In recent years, catch wrestling has been making a comeback, largely thanks to growing interest in mixed martial arts. MMA pioneers like Josh Barnett and Sakuraba utilize catch techniques to defeat larger opponents. Their success has sparked renewed interest in this grappling style. Now there is an opportunity to bring catch wrestling back to prominence.
The Emergence of Catch Wrestling Academies
Catch wrestling academies are beginning to offer structured training programs and camps. Intensive catch wrestling seminars teach this art’s techniques, submissions, takedowns, and strategies. With sufficient time and effort, the next generation can reclaim this martial art. Passionate teachers are working diligently to record and preserve the knowledge of old catch legends before it is lost forever.
MMA Provides Testing Ground
The ruled-based sport of MMA provides the perfect testing ground for a catch wrestling revival. Catch techniques are extremely well suited to submitting opponents in the cage. Armed with this knowledge, aspiring fighters can become true experts in submissions. Additionally, knowing catch wrestling enables one to defend against a wider variety of holds and locks. For modern martial artists, investigating the techniques of catch wrestling is certainly worthwhile.
Key Techniques of Catch Wrestling
While catch wrestling contains a vast array of techniques, certain core concepts and strategies define the style. Understanding these foundational tactics is key for anyone looking to learn catch wrestling.
The takedown is often the first phase of a catch wrestling match. Unlike striking-based arts, catch aims to bring the action to the ground as soon as possible. Catch wrestling utilizes leg trips, foot sweeps, and leverage-based takedowns to put opponents on their backs. From there, the wrestler can work towards a pin or submission. Executing takedowns smoothly while maintaining dominant positioning is an essential skill.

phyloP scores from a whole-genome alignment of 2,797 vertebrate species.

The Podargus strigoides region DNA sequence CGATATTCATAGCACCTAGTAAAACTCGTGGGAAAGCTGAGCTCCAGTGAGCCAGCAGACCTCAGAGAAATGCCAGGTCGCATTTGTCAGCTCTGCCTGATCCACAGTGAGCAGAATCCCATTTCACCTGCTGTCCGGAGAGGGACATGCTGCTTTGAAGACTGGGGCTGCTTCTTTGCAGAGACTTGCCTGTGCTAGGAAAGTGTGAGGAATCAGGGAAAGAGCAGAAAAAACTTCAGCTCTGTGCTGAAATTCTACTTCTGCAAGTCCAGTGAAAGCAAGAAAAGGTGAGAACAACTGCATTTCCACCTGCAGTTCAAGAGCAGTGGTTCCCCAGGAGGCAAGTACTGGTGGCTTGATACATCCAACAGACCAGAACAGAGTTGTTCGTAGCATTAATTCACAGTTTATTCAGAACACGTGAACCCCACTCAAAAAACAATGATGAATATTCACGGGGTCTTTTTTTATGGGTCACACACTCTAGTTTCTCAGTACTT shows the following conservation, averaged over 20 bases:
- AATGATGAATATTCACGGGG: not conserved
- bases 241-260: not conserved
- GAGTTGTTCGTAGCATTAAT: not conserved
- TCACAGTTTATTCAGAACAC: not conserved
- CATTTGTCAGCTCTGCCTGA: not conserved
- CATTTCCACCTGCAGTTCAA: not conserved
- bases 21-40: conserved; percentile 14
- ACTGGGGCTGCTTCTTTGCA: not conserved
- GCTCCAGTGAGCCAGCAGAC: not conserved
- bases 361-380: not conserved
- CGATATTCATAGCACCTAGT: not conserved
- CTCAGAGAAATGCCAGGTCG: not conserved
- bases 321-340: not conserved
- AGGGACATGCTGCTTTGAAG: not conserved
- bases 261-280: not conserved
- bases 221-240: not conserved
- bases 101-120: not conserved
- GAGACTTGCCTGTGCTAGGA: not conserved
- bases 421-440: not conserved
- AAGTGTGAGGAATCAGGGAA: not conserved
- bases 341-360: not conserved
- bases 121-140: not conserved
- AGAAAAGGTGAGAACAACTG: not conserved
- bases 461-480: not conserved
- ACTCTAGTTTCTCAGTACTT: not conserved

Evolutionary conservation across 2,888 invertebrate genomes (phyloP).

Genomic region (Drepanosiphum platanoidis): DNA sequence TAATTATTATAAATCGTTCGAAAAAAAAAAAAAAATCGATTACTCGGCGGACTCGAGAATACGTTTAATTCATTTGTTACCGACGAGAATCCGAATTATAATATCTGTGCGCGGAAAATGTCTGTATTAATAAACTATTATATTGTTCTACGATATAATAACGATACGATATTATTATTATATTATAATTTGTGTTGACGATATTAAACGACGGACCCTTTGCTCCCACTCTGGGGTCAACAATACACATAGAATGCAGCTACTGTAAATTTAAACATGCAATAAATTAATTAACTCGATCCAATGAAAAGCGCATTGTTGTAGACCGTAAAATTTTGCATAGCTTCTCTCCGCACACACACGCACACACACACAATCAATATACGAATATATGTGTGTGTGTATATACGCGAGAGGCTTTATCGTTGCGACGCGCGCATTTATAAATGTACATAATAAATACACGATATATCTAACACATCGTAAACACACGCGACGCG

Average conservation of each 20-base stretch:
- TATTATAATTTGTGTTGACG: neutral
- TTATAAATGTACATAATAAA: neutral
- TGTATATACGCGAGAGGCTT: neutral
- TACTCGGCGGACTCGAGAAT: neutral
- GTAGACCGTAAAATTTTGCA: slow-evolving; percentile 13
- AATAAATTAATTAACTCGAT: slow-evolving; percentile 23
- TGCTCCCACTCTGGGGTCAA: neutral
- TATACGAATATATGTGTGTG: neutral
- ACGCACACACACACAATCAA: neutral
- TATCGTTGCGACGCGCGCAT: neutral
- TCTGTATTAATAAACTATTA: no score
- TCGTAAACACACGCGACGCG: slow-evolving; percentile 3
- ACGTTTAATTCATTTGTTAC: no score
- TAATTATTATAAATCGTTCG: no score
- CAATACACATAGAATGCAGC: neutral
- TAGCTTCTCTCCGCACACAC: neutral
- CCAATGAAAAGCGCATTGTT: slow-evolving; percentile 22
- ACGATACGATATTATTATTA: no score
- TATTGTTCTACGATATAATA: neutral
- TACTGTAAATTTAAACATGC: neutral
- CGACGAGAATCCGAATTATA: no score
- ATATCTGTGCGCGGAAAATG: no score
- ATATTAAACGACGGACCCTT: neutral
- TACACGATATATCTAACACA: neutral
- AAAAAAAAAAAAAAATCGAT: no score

Pins and Turnovers
Pinning is a central part of catch wrestling. After taking an opponent down, the wrestler wants to secure a pin and win by fall. Turnovers allow the wrestler to transition from an inferior position back into a pinning hold. Having an arsenal of pinning combinations and turnovers enables a catch wrestler to maintain offensive pressure. They can then use strikes, leverage, and submissions to finish off an overwhelmed opponent.
Pain Compliance Through Strikes
Catch wrestling utilizes strikes to improve positioning and wear down opponents unlike sport grappling arts. Targeted head butts, knee strikes, and elbows are used to force a reaction and create openings. Pain compliance tactics drain an opponent’s will to resist, allowing the execution of submissions. Applying strikes judiciously within the flow is an important skill in catch wrestling.
Diverse Submission Arsenal
The ultimate goal in a catch match is to force the opponent to submit. To accomplish this, catch wrestlers use a variety of arm, wrist, leg, ankle, neck, spine, and shoulder locks. Catch submission arts contain hundreds of techniques including the stranglehold, reverse figure-four leglock, hammerlock, and double wristlock. Having a well-rounded repertoire of submission attacks from every position is vital.
The Lost Art of Catch Wrestling
Catch wrestling is poised for a comeback after fading into obscurity for much of the 20th century. This classic martial art offers a wealth of effective techniques for grappling and submissions. However, proper training is required to gain true proficiency in the art. Catch wrestling cannot be learned solely from books or videos. It requires extensive mat time under qualified coaches. For those willing to put in the effort, catch wrestling skills can elevate grappling ability to new heights. The lost techniques of catch deserve to be resurrected through passionate study and practice.